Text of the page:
Good Fitness Goes More Than Skin Deep And Helps Prevent Osteoporosis
You may be in it for the abs. Or to relieve stress. Or because there’s an outfit you’re planning to look great in. Whatever your motivations are for working out, you know that exercise is good for your body.
But while the results you can see in the mirror are rewarding, the benefits quietly being reaped by your bones could be some of the best incentives you’ll find for getting off the sofa and into the gym.
Researchers tell us that bone, just like muscle, is living tissue which becomes stronger through regular exercise. Bone mass tends to peak in our 30s—after that, bones begin to weaken, becoming less dense and more prone to breaks.
A recent report from the Surgeon General predicts that by the year 2020, “Half of all Americans over 50 will have weak bones,” putting them at higher risk for fractures. The same report states that 10 million people in that demographic currently have osteoporosis of the hip, and the resulting broken bones can have devastating consequences, particularly in the elderly.
With women making up 80 percent of those with osteoporosis, it seems clear that we should be paying attention to the Surgeon General’s recommendation to get at least 30 minutes of physical activity a day.
As Caroline Rivera, M.A., M.S., PhD, interim dean and professor of biology at Tidewater Community College, explains, “As we build muscle strength through exercise, the muscle pulls on the bone which in turn stimulates the bone-making cells to make more bone.” The stress placed on bones during a workout actually triggers the addition of new cells, a process vital for maintaining bone density.
Rivera is also a certified yoga instructor at Studio Bamboo in Virginia Beach, and she’s found that practicing yoga can be an effective way to strengthen and protect bones. The best exercises for maintaining bone health are weight-bearing—weight-training, jogging, walking and even dancing—and a yoga class can fit that bill.
“A typical sequence of sun salutations, a warrior series and shoulder stand will work together to build muscle and bone strength,” she says, adding that a yoga practice can be modified to accommodate all fitness levels and ages. Rivera’s goal is to ensure that her students receive as many of the blissful and healthy benefits possible, regardless of where they are. “It’s never too late for yoga.”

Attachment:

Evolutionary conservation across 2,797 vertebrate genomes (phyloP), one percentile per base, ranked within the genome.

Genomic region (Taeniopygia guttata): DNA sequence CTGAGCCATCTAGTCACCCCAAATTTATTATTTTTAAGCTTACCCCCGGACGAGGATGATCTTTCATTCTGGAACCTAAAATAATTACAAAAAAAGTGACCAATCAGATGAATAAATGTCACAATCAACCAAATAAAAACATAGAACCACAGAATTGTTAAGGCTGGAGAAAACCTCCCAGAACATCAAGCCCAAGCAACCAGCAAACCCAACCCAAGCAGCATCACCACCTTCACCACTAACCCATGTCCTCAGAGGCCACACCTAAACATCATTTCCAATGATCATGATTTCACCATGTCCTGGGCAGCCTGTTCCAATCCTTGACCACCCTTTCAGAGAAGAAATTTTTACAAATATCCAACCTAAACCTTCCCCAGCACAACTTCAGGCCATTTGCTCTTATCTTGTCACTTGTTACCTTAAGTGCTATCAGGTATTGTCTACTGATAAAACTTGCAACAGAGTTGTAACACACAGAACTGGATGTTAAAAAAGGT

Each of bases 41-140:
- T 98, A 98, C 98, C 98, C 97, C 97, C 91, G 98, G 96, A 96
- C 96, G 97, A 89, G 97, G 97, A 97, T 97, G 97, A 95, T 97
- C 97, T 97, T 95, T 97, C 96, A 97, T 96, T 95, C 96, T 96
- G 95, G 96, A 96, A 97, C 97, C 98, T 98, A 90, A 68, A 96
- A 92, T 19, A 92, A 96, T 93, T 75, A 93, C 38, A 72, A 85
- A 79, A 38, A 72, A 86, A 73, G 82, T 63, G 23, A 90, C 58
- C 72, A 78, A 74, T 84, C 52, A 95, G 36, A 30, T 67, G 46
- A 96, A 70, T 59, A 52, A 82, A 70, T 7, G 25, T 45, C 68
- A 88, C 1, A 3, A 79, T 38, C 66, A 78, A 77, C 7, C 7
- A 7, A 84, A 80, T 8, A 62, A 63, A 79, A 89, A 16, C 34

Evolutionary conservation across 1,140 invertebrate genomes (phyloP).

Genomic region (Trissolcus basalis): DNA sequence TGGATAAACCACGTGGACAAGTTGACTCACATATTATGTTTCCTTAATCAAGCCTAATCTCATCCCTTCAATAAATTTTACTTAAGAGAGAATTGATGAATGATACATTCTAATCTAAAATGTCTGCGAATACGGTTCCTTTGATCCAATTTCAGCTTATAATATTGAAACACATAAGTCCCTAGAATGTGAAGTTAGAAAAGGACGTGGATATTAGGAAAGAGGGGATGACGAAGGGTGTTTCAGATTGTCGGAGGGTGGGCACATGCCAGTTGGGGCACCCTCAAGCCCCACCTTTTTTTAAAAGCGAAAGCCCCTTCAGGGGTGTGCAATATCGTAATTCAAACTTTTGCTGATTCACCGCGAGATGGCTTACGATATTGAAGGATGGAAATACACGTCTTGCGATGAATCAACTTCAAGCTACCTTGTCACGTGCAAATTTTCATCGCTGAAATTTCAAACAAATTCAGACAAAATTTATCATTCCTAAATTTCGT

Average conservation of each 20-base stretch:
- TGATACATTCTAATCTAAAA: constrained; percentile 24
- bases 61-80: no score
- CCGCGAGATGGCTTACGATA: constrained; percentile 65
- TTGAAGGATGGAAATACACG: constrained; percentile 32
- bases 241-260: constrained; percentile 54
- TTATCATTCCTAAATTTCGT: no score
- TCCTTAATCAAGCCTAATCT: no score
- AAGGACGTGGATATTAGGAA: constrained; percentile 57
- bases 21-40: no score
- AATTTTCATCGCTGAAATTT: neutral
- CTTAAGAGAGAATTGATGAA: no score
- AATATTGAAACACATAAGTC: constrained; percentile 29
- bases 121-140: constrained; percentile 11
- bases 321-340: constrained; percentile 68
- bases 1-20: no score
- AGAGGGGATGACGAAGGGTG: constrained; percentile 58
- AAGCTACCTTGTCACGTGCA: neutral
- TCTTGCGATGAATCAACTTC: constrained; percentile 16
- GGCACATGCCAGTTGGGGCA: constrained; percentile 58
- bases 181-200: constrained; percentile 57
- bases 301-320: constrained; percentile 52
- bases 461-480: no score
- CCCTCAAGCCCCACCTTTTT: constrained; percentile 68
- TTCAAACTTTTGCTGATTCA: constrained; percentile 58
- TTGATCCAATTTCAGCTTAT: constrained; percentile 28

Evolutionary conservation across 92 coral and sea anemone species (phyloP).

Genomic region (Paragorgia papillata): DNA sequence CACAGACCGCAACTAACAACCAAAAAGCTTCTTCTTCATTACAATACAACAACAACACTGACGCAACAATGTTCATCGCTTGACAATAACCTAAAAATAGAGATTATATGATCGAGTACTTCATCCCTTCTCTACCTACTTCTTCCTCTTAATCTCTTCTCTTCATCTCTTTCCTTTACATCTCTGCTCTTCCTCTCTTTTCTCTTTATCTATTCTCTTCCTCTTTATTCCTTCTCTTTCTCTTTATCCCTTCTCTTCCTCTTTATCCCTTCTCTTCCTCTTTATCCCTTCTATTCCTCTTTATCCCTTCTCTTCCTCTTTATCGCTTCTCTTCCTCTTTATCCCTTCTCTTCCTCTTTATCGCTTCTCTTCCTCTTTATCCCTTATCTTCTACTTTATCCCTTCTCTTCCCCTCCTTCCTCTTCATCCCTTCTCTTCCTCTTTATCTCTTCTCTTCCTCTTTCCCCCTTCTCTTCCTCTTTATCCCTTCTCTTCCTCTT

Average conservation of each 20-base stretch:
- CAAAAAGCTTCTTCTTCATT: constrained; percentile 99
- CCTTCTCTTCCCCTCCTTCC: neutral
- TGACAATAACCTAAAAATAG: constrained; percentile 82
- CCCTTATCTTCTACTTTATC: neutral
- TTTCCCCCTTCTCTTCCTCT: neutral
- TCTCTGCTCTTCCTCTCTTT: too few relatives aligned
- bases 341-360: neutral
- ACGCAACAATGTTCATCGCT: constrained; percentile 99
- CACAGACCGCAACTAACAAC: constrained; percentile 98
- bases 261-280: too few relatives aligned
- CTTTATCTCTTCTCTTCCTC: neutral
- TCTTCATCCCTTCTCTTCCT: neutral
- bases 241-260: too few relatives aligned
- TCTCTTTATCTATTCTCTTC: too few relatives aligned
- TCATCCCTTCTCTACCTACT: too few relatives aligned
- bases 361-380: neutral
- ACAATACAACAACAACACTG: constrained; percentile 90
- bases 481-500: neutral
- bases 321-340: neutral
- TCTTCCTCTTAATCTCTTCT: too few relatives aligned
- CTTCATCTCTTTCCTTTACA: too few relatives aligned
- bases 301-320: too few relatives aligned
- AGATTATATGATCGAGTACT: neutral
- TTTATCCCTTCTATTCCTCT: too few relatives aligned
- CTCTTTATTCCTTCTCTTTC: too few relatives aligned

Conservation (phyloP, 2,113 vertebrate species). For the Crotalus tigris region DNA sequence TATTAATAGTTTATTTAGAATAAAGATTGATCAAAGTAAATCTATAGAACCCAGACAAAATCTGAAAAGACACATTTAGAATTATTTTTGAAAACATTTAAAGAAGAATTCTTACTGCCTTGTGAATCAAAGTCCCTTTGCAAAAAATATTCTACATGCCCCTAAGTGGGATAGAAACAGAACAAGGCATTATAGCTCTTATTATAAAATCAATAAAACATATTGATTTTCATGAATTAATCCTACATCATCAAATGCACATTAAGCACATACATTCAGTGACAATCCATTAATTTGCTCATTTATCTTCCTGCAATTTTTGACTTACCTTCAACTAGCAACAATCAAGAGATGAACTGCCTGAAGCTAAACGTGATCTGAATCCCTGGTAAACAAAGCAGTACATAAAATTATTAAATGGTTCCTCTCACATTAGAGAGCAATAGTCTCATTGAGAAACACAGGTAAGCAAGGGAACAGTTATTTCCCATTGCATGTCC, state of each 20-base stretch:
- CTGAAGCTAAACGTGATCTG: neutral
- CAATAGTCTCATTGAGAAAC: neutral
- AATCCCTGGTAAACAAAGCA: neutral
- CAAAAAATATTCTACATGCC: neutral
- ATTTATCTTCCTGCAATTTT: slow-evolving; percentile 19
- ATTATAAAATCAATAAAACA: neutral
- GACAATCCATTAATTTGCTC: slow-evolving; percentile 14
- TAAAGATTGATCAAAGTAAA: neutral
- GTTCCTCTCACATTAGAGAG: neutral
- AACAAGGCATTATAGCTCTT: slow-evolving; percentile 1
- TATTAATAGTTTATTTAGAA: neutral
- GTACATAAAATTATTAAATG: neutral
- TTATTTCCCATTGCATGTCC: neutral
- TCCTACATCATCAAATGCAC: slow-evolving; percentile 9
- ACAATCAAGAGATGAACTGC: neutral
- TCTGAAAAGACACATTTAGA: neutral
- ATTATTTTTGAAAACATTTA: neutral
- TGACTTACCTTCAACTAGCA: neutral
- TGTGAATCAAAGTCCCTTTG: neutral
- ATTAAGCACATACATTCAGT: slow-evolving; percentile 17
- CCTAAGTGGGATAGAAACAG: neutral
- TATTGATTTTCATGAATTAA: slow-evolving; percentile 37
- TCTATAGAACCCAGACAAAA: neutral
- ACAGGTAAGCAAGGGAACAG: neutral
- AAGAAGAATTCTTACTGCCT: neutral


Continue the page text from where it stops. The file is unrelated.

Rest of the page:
In Norfolk’s Ghent neighborhood, Meyer Fitness offers a variety of conditioning options which focus on safely building strength. According to owner Bill Meyer, “Strong is the New Skinny,” a boot camp program for women, helps his clients to shed fat while increasing strength and confidence, “No matter if you’re a newcomer or an exercise veteran.”
In his experience, Meyer has found that strength training with free weights becomes increasingly important with age. “Moving with weights in patterns that mimic what we do in everyday life,” he says, will help to ensure that bodies and bones stay strong and able to meet the demands of a typical day.
“If you live in a house with lots of stairs to climb and descend each day, you may choose to perform weighted step-ups on a small box in your workout,” to keep your body conditioned and safe.
Of course, many factors can contribute to bone disease, including heredity, fluctuating hormone levels and certain medical conditions and medications.
Avoiding smoking and opting for a healthy diet that includes foods rich in calcium and Vitamin D will improve your odds of stopping bones loss. And medication is sometimes necessary to treat osteoporosis. But staying physically active is one of the most important steps that you can take to ensure the health of your bones.
For Rivera, fitness is a lifelong commitment with benefits—both external and internal—that are well worth the effort. “Join a walking group, take a yoga class with a friend, pick activities that you enjoy,” she says. “The biggest hurdle to becoming active is taking the first step.”